According to a report by Jeremy Scahill in The Nation, on February 2 of this year, President Obama called Yemeni President Abdullah to “express concern” about the potential release of journalist Abdulelah Haider Shaye from prison.
Shaye is a Yemeni journalist who has done a lot of reporting on America’s War on Terror, and on Al Qaeda itself. He has interviewed Al Qaeda leaders, even some that America had been hunting.
And his reporting has embarrassed the United States.
Glenn Greenwald explains the background story:
[O]n December 17, 2009, President Obama ordered an air attack — using Tomahawk cruise missiles and cluster bombs — on the village of al Majala in Yemen’s southern Abyan province; the strike ended the lives of 14 women and 21 children. At the time, the Yemeni government outright lied about the attack, falsely claiming that it was Yemen’s air force which was responsible.
Shaye was the first journalist to go to the site of the attack. According to Scahill, it was Shaye who took photographs proving that it was the United States, not Yemen that conducted the assault. And it was Shaye’s work that proved that it wasn’t “34 militants” who were killed, as the New York Times reported, but women and children.
The truth of Shaye’s reporting was confirmed when WikiLeaks’ released diplomatic cables showing U.S. and Yemeni officials joking about Yemen taking responsibility for the attack.
Shaye was harassed by Yemeni Intelligence the next year and eventually arrested in a raid.
Here are the details from Scahill’s report:
He was accused of being the “media man” for Al Qaeda, recruiting new operatives for the group and providing Al Qaeda with photos of Yemeni bases and foreign embassies for potential targeting. “The government filed many charges against him,” says Barman. “Some of these charges were: joining an armed group aiming to target the stability and security of the country, inciting Al Qaeda members to assassinate President Ali Abdullah Saleh and his son, recruiting new Al Qaeda members, working as propagandist for Al Qaeda and Anwar Al-Awlaki in particular. Most of these charges carry the death sentence under Yemeni law.” As the charges against him were read, according to journalist Iona Craig, a longtime foreign correspondent based in Yemen who reports regularly for the Times of London, Shaye “paced slowly around the white cell, smiling and shaking his head in disbelief.”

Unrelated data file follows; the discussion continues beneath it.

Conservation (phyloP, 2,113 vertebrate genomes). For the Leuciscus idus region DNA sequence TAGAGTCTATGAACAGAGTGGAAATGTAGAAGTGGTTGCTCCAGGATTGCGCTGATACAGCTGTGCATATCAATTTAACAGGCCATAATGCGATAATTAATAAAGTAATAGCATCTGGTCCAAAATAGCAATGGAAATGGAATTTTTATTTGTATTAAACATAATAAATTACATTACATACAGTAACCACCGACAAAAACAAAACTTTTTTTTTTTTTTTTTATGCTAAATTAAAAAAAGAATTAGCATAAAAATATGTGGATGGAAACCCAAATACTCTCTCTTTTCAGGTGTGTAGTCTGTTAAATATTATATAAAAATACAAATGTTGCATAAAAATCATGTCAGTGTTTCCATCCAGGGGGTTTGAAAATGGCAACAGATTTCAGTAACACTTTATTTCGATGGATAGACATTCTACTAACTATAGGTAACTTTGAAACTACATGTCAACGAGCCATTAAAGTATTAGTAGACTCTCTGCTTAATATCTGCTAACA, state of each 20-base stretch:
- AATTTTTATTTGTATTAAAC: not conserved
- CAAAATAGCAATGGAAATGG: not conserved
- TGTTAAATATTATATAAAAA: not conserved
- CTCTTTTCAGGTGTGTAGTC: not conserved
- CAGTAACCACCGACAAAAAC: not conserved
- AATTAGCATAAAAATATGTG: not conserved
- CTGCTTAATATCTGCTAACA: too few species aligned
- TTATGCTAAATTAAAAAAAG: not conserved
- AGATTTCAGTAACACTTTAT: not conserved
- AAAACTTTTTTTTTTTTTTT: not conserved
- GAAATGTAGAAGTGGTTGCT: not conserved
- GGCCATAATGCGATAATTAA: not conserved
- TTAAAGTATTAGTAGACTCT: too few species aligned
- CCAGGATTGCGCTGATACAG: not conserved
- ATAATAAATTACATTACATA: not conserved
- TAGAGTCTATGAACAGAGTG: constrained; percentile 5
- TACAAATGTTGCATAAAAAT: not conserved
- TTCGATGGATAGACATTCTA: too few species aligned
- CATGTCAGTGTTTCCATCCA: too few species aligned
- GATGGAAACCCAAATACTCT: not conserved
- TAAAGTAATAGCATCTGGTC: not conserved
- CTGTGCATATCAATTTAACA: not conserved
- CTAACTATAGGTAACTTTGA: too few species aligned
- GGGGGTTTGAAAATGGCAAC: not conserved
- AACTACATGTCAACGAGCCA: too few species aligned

Human Rights Watch and the International Federation of Journalists have variously condemned Shaye’s subsequent trial as a sham, and demanded his release Shaye was sentenced to five years in prison and two years of monitored surveillance afterward.
Lots of prominent tribal leaders in Yemen have pressured the government for his release. But Obama personally put a stop to that, according to Scahill.
Word of the impending pardon leaked in the Yemeni press. “That same day,” Barman says, “the president [Saleh] received a phone call from Obama expressing US concerns over the release of Abdulelah Haider.” Saleh rescinded the pardon.
There you have it. The White House refused to give Scahill any evidence that Shaye represented a danger.
Without that is is impossible to conclude anything other than that Shaye’s journalistic exploits, which revealed the embarrassing truth about an American attack in Yemen, are the sole reason for his continued imprisonment.
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